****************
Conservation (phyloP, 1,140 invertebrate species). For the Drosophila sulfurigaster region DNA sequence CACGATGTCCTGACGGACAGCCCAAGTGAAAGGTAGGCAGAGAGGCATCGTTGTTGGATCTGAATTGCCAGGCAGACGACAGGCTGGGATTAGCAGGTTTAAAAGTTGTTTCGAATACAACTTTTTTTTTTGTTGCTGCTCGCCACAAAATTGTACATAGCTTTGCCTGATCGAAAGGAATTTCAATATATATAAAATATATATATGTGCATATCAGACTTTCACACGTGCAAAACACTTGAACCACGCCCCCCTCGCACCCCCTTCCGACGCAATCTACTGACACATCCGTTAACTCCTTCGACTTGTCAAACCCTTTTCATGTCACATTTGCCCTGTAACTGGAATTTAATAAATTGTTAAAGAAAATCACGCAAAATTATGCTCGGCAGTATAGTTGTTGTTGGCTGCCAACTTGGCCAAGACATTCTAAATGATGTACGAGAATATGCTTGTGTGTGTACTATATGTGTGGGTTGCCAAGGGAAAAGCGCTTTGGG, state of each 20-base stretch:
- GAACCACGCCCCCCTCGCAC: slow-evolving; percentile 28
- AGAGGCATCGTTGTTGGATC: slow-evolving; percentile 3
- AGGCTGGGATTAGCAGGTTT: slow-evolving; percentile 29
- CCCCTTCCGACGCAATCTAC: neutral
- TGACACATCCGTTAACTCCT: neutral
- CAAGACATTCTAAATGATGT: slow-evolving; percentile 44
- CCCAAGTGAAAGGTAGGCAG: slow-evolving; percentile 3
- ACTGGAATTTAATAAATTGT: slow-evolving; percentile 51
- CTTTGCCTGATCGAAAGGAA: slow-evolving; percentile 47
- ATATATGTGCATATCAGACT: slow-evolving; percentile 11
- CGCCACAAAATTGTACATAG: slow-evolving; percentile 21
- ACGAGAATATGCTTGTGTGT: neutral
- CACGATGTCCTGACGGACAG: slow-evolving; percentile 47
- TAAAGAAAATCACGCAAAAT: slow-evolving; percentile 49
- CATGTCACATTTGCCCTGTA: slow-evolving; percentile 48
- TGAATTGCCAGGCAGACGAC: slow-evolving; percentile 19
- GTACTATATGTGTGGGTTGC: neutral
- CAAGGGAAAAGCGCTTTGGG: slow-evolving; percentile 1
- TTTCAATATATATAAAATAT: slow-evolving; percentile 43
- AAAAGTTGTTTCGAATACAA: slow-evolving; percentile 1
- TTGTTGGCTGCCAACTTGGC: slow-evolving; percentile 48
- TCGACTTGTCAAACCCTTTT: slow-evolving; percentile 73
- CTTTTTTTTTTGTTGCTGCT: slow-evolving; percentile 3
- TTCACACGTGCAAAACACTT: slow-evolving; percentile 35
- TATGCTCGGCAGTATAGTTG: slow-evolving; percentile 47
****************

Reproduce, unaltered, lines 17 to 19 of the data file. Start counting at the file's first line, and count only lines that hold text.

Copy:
- TGAATTGCCAGGCAGACGAC: slow-evolving; percentile 19
- GTACTATATGTGTGGGTTGC: neutral
- CAAGGGAAAAGCGCTTTGGG: slow-evolving; percentile 1